When it arrived in 1997, the Pathfinder rover brought a new approach. It was equipped with a tiny rover, about the size of a tea tray, which demonstrated that effective exploration could be achieved by roaming the surface, and which paved the way for grander missions to follow. These were designed to 'follow the water' - testing not directly for life, but for the conditions in which life might exist, and for the presence of CHNOPS (Carbon, Hydrogen, Oxygen, Phosphorous and Sulphur, the atomic species life's rich chemistry is built from).

Two probes in particular revolutionized our view of Mars. Twin robot geologists, Spirit and Opportunity, landed in January 2004, just after the ill-fated descent of the budget British Beagle. Bouncing to a halt on the surface in inflated balloons, their intended mission of ninety days was extended for many years. Spirit lasted until it got stuck in a sand trap in 2010, while Opportunity holds the record for the furthest journey on the surface of an extraterrestrial body, at 28 miles more than a marathon. Between them, they showed a landscape that was incontrovertibly shaped by liquid, with a mineralogy that spoke of a distant past with Mars as a wet world, one with rivers, seas, and oceans, possibly long-lived.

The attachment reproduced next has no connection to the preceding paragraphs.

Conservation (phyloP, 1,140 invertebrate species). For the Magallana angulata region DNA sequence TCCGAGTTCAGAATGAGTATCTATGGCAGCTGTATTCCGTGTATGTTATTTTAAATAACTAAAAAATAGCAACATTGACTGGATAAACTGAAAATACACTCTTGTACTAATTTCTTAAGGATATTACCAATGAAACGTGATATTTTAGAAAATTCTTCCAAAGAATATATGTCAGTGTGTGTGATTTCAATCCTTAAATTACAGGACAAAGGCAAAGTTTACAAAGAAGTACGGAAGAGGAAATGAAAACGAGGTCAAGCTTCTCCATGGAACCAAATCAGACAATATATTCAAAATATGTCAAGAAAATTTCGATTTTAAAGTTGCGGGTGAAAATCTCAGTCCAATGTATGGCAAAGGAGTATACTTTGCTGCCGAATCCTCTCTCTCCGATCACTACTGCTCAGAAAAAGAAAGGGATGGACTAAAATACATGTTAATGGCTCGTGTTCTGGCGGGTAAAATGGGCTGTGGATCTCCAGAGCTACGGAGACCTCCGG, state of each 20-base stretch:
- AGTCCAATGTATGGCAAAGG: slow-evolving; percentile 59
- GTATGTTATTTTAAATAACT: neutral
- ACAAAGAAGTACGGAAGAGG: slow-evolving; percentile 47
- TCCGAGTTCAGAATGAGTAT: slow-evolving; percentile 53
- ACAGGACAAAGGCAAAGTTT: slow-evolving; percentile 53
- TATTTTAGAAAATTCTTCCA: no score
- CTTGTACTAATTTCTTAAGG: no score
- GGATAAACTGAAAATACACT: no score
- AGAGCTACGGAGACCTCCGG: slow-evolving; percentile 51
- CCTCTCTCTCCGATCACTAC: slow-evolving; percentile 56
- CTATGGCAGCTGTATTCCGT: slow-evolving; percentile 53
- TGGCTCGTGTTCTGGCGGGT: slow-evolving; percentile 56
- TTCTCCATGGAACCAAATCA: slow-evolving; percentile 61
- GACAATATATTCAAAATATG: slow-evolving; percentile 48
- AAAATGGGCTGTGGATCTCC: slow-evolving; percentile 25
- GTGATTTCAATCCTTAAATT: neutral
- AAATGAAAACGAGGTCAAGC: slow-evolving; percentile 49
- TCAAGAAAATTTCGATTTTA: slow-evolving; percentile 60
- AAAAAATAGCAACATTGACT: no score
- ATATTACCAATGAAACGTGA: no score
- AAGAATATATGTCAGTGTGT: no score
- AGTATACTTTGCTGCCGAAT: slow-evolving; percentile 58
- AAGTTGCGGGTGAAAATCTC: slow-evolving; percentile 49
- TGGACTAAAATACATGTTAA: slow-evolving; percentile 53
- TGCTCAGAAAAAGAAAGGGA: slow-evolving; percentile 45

This Mars, flourishing in the Solar System's first billion years or so, would perhaps have been a close match to the conditions that allowed life to start on Earth. What went wrong? We are not sure, but it seems that Mars' weak magnetic field, and the weakness of the smaller planet's gravitational pull compared to Earth, have exposed its fragile atmosphere to the baneful influence of the solar wind, which has stripped it away.

Some of the water is still there, in the polar ice caps which shrink and grow with the seasons, and in what may be an enormous subsurface ice cap, detected by radar soundings taken by orbiting spacecraft. Underneath the surface, in an environment protected from harsh radiation, and where things are a little more clement, might we imagine life might cling on? We will know more when the European Franklin rover (delayed after collaboration with Russia became unthinkable) reaches Mars, or perhaps when samples now being collected by the Perseverance rover are returned to Earthly laboratories sometime in the next decade.